PACIFIC OCEAN -- Two years of training and maintenance prepared the Arleigh Burke-class guided-missile destroyer USS Sterett (DDG 104) to deploy with Nimitz Carrier Strike Group in support of maritime security operations and theater security cooperation efforts.
Amid operations in U.S. 7th Fleet, Damage Control Assistant Lt. David Jimenez recalled the preparations toward the June departure from San Diego for deployment and the ship’s Fleet Response Training Plan, beginning when Sterett first arrived in the yards in 2018.
“We were certifying seven warfare areas at the same time,” said Jimenez. “We had execution plans that were essential and we had to deconflict at every level to the minute. Every hoop we gave Sterett Sailors, they jumped through.”
During what is known as the basic phase, Sterett completed tiers one and two certifications in 19 weeks. Afloat Training Group (ATG) trained and evaluated watchstanders and training teams to ensure the destroyer was ready to execute missions at the unit level.
Following basic phase, Sterett was ready to work with other units. The ship completed initial ship aviation team training (ISATT) with the "Magicians" of Helicopter Maritime Strike Squadron (HSM) 35. For the advanced phase, the Surface and Mine Warfighting Development Center (SMWDC) presented a challenging surface warfare advanced tactical training (SWATT) which is designed to allow ships to train in a high-velocity environment that facilitates a full spectrum quality “plan, brief, execute, debrief” (PBED) process that was previously unseen in the Surface community.
“The implementation of SWATT is a refreshing addition to the training cycle,” said Lt. Nathan Neher, the combat systems officer onboard. “Through a variety of events, SWATT allowed the ship, watchstanders and crew to gain confidence in their equipment. The ability to engage UAVs with guns and targets with SM-2s [standard missiles] provided us with an opportunity to see that our equipment worked as advertised.”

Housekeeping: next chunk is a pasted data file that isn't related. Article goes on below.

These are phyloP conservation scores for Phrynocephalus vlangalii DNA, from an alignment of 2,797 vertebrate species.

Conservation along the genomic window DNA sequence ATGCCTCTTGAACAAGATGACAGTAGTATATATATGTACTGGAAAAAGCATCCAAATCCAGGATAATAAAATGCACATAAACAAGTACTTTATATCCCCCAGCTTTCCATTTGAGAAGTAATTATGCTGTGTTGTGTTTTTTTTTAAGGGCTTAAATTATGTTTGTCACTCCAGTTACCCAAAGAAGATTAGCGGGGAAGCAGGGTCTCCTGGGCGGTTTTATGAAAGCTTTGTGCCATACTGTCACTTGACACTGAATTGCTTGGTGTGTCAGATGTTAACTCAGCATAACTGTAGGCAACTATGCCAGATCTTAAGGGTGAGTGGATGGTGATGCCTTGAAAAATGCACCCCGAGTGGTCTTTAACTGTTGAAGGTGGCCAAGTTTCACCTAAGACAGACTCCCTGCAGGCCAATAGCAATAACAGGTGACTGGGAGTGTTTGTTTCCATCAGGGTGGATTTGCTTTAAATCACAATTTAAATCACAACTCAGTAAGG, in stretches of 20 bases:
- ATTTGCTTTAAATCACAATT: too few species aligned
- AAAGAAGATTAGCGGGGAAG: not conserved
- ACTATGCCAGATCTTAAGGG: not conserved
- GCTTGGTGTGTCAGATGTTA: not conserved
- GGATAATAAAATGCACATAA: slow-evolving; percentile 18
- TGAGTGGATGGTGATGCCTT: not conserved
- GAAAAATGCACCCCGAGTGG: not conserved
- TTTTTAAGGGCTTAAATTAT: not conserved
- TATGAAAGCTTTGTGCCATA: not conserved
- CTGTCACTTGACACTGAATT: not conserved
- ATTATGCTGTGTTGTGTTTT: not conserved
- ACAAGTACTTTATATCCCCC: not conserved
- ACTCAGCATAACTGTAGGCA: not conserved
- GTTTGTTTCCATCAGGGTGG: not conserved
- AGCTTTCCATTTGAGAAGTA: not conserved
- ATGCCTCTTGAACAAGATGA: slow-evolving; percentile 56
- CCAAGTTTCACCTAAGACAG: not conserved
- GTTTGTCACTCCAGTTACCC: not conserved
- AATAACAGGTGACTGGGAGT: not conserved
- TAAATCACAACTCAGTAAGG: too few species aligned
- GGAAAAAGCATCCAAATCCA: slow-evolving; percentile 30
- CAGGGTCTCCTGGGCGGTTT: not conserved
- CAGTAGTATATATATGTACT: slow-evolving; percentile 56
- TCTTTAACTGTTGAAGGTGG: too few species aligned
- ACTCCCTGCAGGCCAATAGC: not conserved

Following SWATT, Sterett was ready to join the Nimitz Carrier Strike Group for a composite training unit exercise (COMPTUEX), the definitive, final training to determine if a strike group and its units are deployment-ready. Prior to departing, Sterett’s crew began a pre-movement sequester in accordance with U.S. Navy pre-deployment guidelines—compliance with Navy and CDC guidance is critical to minimize the spread of COVID-19.
After a rigorous month of training, Sterett’s crew completed the exercise, incorporating lessons learned during SWATT and the basic phase.
“Our teams built off of the foundation provided by external training organizations in the PBED process to create and execute challenging and realistic scenarios to improve our watchstander responses,” said Sterett Executive Officer Cmdr. Jessica Morera, “I look forward to our teams developing and executing valuable training for our ship to maintain and improve our mission readiness and combat effectiveness.”
Sterett Sailors, both junior and senior, voiced satisfaction with the experiences they have gained and shared excitement at what the future holds for the rest of deployment.
“All of the equipment, all the way down to the last bolt and nut, is good to go,” said Boatwain’s Mate 3rd Class David Mashburn. “It’s good to finally be embarked on my first deployment.”
The training officer onboard Sterett shared the sentiment of being underway.
“There is a lot of value in going on deployment. It’s what we are here for, this is the best part of being in the Navy,” said Lt. Blake Rothermel.
The commanding officer of Sterett was proud of the work the crew put in to prepare for deployment.
“My Dauntless crew has been the beneficiary of some exceptional training throughout this cycle,” said Cmdr. Andrew Koy. “I’m proud to say that Sterett is a combat-ready warship, deployed as an assurance to our allies and partners and a credible deterrent to our enemies.”